The Financial Service Authority (FSA), which has the objectives in the UK of maintaining market confidence, promoting public understanding of finance, protecting consumers and fighting financial crime, has fined three firms a total of Â£4.2 million over transaction report irregularities.
Financial firms are required to have proper controls and systems in place to ensure that they meet regulatory transaction reporting requirements. The firms should (must) report every transaction to the regulators no later than close of business the day after the transaction took place. The FSA then uses this data to monitor for suspected market abuse such as insider trading or market manipulation.
Three companies have, after repeated warnings over the matter, were found to have failed to comply and have therefore been fined. They had committed ‘multiple breaches that resulted in failures to provide transaction reports promptly and correctly to the FSA’.
The bank Credit Suisse was fined Â£1.75 million, the electronic trade market maker Getco was fined Â£1.4 million and Instinet Europe Ltd, an agency broker, was fined Â£1.05 million.
Over the course of 2007 and 2008 the firms could have addressed their shortcomings but failed to do so. According to the FSA regular reviews of data would have identified and prevented the breaches.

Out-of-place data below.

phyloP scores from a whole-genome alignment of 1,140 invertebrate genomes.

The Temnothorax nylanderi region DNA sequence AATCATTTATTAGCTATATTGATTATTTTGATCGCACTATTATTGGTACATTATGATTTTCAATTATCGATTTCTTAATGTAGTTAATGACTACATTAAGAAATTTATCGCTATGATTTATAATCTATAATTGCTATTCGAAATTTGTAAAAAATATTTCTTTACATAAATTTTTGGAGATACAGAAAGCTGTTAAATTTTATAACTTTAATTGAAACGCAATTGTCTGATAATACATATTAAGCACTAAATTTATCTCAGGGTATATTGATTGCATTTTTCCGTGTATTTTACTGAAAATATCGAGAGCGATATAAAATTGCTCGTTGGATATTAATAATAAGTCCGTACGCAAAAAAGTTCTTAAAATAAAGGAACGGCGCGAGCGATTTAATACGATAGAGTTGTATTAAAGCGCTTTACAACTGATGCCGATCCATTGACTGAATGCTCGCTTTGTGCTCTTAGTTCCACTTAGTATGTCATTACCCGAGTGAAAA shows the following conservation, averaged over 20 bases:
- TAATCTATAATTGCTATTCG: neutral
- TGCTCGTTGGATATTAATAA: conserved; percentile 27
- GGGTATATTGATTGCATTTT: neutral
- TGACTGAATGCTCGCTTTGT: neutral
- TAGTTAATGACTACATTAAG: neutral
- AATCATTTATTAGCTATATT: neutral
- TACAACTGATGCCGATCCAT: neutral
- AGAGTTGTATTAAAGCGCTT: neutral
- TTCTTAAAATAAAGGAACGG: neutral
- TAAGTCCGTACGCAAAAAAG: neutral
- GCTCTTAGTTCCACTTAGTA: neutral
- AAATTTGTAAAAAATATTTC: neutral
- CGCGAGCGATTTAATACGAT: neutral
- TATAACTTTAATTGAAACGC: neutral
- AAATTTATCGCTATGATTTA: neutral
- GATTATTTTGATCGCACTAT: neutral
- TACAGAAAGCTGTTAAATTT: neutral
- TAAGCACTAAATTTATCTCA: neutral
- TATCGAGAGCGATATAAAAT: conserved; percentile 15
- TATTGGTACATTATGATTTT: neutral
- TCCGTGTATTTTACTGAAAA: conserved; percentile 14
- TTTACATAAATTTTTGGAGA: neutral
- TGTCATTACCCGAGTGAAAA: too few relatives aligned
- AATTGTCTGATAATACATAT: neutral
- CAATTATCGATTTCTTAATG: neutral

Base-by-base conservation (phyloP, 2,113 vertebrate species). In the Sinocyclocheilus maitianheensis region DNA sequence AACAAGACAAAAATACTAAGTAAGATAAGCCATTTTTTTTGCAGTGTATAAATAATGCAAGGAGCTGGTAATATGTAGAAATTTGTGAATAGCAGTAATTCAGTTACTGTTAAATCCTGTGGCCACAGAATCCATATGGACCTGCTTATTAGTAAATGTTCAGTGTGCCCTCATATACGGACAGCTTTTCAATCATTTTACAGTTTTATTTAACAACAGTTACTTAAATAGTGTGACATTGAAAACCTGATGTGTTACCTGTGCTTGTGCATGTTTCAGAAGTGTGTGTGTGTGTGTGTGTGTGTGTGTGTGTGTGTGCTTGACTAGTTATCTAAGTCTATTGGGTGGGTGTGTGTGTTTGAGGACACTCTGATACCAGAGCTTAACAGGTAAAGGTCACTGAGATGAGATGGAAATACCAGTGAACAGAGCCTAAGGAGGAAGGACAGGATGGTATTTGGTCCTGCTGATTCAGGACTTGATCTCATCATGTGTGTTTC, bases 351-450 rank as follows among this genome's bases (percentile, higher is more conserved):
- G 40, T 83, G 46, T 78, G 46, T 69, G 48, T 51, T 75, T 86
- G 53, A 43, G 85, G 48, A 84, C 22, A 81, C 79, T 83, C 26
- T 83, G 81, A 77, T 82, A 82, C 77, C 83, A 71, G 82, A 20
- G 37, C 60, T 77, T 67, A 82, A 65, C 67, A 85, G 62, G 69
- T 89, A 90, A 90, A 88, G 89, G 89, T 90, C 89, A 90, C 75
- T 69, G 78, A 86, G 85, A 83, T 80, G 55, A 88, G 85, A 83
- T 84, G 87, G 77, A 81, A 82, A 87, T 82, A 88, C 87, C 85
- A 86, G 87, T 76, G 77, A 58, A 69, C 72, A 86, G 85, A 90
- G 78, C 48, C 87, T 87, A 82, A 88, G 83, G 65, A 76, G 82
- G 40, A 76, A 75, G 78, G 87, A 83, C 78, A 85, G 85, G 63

As the firms co-operated fully with the FSA in the ensuing investigations and agreed to pay the fines promptly they qualified for a 30% discount on the amount due. Otherwise the fines would have totalled Â£6 million.
Alexander Justham, director of markets, said:
"Firms must meet their obligation to provide accurate and timely data.Â Without quality data we cannot properly detect and investigate market abuse, identify market wide risks or have a comprehensive understanding of the activities of each firm.
Now, unless I’m missing something here, by not amending their procedures when first told by the FSA how can they be seen to have co-operated fully? And secondly, does that mean that for over a year the FSA could not ‘properly detect and investigate market abuse, identify market wide risks or have a comprehensive understanding of the activities of’ each of the firms involved?
This seems an awfully small fine for the length of time involved and the potential gains that are at stake.